HE’S IN CONTROL, BUT NOT CONTROLLING
There has been many times through the years that I’ve prayed for something over and over, and haven’t seen the result I was anticipating.
Sometimes my prayers feel like I’m repeatedly and franticly pressing the “Call Nurse” button next to my hospital bed. “I’m in pain here! Where are you?” If she really were on the ball, wouldn’t she have been here by now? Is she busy with someone else, on a break, or just ignoring me? As least she could come and tell me that she’ll be back as soon as possible. But I get nothing
We were singing a worship song during a church gathering last Sunday, a line of which stated that “God is in control.” I paused to ruminate about that for a few minutes. On one hand, I think the song was right; he is “in control,” I don’t think, however that he controls everything (at least in the “particular” sense of it). I’m not implying that God is anything but omnipotent. His power is unlimited, but he did choose a system in which the way he would wield his unlimited power would be limited (for a limited period of time call human history). He is able to do anything, but he organized his world in such a way that his beloved would have their own choice to love him (or not) in return. He wouldn’t force himself on his sons and daughters, but would wait for us to return his love. His “omnipotence” is not the same as “omni-control.” He’s in charge of everything, but he doesn’t necessarily control everything that he’s in charge of.
God knows every sparrow’s life span and has our hairs all counted; but he didn’t go so far as to say that he extends the lives of all birds or gives all bald men more hair. I’m not saying that he couldn’t do those things if he wanted to. If a circumstance presented itself that required such an intervention, I suppose he would do it and not work up a sweat in the process.
He’s in charge of everything,
but that doesn’t necessarily
mean he controls everything
that he’s in charge of.
He’s in control, he has control, but he doesn’t exert total control in every circumstance. There’s no doubt that he can and will control the events of history’s final chapter, the ultimate outcome of his free will experiment. In the meantime, however (and believe me, some of these “times” can be pretty “mean”), he doesn’t always intervene to prevent a disaster or even fix one once it occurs. Sometimes he chooses, what seems like, a “hands-off” approach with human affairs and lets our choices sort of take their course. He can, and often does, sweep up our broken pieces in order to create something better than we were before (Romans 8:28). I love it when he does that.
Sometimes he does regulate earthly circumstances in such a way that the sick are healed, abuse is prevented, and injury or death is averted. It’s certainly appropriate to ask him to do just that. “You have not because you ask not… Ask and you shall receive… According to your faith be it unto you… I am the Lord who heals you… ” But if and when he doesn’t intervene like we were hoping, then we should expect his “peace” that helps us cope with the circumstances such as they are. “Let your requests be made known to God, and the peace of God which passes understanding will guard your hearts and minds through Christ Jesus” (Philippians 4).
So, here’s how I see it. I’m experiencing something contrary to the life of the Kingdom of God, so I ask him to intervene and exert some “control” over it – heal someone, prevent a disaster, provide for someone. But in this particular case, for whatever reason, he doesn’t do the intervening (at least not the sort of intervention I was looking for). The healing doesn’t come or the crisis becomes worse instead of better. So how am I to think about that? Where do I go from there?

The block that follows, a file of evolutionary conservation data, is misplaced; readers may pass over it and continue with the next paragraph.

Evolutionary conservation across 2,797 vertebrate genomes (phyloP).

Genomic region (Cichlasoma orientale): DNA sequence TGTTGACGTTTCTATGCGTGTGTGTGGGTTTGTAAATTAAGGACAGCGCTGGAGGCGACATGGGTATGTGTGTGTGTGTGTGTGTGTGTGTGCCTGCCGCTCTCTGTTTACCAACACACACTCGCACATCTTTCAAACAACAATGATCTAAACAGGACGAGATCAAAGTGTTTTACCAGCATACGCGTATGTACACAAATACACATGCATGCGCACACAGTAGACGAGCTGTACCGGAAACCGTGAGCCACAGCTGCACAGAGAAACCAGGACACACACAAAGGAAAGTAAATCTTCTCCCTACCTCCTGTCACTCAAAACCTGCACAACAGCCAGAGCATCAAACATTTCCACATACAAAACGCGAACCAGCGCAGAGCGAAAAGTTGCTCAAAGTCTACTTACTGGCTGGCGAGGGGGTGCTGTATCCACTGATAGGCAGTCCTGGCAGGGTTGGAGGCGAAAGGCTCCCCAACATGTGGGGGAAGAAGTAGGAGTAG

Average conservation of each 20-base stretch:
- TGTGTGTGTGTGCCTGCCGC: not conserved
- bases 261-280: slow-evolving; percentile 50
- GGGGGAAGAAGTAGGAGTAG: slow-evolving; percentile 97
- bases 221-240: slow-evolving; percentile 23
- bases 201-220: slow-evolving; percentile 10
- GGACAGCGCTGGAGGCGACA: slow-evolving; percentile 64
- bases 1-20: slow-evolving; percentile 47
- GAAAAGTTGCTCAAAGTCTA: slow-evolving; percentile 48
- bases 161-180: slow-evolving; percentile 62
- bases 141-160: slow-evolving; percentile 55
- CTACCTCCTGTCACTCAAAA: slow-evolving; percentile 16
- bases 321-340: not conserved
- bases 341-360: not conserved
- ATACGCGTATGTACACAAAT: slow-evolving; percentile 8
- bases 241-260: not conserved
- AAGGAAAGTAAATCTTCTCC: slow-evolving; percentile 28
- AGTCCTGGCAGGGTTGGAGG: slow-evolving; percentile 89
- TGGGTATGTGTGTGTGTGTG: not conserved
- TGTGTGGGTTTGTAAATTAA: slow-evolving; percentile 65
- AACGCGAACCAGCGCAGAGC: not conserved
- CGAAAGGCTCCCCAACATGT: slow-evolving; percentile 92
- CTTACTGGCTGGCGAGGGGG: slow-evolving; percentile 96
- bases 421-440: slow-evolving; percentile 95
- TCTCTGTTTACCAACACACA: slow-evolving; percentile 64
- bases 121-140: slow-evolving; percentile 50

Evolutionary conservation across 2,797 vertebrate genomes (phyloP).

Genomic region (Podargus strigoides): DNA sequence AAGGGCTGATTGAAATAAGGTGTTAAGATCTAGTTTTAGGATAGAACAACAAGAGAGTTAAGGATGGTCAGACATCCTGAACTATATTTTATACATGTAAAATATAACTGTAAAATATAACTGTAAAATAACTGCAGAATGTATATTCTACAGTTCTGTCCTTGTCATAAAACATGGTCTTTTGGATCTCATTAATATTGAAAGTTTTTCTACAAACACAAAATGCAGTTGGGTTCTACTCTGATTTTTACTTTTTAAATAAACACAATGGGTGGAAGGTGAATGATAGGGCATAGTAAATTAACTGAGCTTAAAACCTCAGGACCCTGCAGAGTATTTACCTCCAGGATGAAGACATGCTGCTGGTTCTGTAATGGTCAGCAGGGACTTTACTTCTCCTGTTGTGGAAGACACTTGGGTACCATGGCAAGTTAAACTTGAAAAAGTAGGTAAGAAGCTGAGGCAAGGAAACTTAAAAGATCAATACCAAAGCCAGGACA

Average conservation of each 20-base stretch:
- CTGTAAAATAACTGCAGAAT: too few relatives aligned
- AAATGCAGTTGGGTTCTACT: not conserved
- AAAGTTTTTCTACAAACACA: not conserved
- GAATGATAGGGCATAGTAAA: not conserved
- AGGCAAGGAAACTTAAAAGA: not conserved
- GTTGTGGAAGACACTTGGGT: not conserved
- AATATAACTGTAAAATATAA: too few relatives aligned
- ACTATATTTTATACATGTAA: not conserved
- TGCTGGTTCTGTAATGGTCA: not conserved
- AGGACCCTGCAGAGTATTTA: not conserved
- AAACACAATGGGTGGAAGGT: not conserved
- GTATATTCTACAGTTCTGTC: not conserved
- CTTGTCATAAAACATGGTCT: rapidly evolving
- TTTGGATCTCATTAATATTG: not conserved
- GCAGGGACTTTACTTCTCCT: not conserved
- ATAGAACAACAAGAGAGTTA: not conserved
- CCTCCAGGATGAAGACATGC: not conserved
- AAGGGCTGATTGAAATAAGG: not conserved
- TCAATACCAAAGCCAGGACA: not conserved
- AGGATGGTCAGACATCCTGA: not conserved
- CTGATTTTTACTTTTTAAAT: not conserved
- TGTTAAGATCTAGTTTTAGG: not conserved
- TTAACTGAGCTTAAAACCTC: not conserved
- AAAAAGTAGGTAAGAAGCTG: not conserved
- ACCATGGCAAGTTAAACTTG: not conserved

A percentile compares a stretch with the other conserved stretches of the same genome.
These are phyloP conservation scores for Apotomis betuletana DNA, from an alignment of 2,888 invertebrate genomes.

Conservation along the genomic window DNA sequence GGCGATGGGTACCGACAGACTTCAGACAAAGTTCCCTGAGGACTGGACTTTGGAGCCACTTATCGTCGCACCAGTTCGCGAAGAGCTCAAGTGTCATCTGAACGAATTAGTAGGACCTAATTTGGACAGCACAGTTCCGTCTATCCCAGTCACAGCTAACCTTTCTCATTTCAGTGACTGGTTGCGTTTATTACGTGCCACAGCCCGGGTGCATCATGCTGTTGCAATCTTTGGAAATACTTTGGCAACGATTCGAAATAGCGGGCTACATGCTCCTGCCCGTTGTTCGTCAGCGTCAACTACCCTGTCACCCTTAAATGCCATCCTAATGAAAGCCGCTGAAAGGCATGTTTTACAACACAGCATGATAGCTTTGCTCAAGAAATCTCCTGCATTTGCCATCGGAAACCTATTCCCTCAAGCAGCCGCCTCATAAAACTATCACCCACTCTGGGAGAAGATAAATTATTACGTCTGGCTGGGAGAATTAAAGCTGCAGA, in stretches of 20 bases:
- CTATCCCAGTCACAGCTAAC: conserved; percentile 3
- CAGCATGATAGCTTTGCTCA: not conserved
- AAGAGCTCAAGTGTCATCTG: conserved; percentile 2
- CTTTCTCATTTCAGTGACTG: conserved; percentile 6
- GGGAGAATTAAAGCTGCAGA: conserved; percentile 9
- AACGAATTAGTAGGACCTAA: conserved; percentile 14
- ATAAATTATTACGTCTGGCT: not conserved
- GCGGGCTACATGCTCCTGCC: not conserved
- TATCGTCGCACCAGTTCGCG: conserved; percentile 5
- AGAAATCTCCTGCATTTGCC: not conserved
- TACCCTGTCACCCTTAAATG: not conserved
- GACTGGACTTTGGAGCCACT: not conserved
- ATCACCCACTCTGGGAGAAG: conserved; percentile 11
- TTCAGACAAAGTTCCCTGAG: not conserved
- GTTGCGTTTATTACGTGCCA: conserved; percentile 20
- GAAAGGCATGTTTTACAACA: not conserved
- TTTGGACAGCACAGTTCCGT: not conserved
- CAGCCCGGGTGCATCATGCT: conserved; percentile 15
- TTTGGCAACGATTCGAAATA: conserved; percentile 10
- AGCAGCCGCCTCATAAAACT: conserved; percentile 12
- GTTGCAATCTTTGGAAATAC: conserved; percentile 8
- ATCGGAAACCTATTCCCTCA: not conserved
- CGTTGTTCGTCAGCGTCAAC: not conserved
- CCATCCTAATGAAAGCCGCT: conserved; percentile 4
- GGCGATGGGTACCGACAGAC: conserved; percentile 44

My rule of thumb is to trust him to do one of a few things:
1) Sometimes I ask him for the faith to continue asking for the answer that I’m looking for. He often delays his interventions, and he has his reasons for it. The devil may be opposing the release of the resource, God may be waiting for some earthly circumstances to line up with his will, or he may just be building my faith and patience through the delay. So, I keep asking.
2) In the meantime, I wait for God’s “peace” (Philippians 4) that helps me cope with his non-involvement (at least not the kind of involvement that I was hoping for). I may keep asking or I might not, but I bask in the kind of peace that’s better than stressing out to figure it out.
3) If a solution is never provided for my problem, I trust him to “work all these things together for some sort of good” in my life or in the lives of others (Romans 8).
He can, and often does, sweep up our broken pieces in order to create something better than we were before…
I’ll say it again; I believe that God is in control, but in this world, he doesn’t always control every situation. Do we ask him to exert control over a satanic purpose or an episode of human evil? Absolutely, yes! Unless he expressly asks you not to ask, always ask. (I often ask God to ask me to ask him for whatever he wants me to ask him for.) Sometimes the “Sometimes God” will do what we ask him to do, and sometimes he won’t. Either way he’s a mystery, don’t you think?
If he does what we’re asking him to do there’s mystery. “How did he do that? Why would he even notice me, let alone listen to my requests? What a mysterious God!” If he doesn’t grant our request, there’s another mystery. “Hmmm, I wonder what he’s up to? I’ve seen him work a miracle in similar circumstances before, and yet this time he stands by and doesn’t seem to do anything in particular. But I feel a peace that he’s with me, and so I will trust him to work in these circumstances and in my heart, regardless of the outcome. What a mystery!”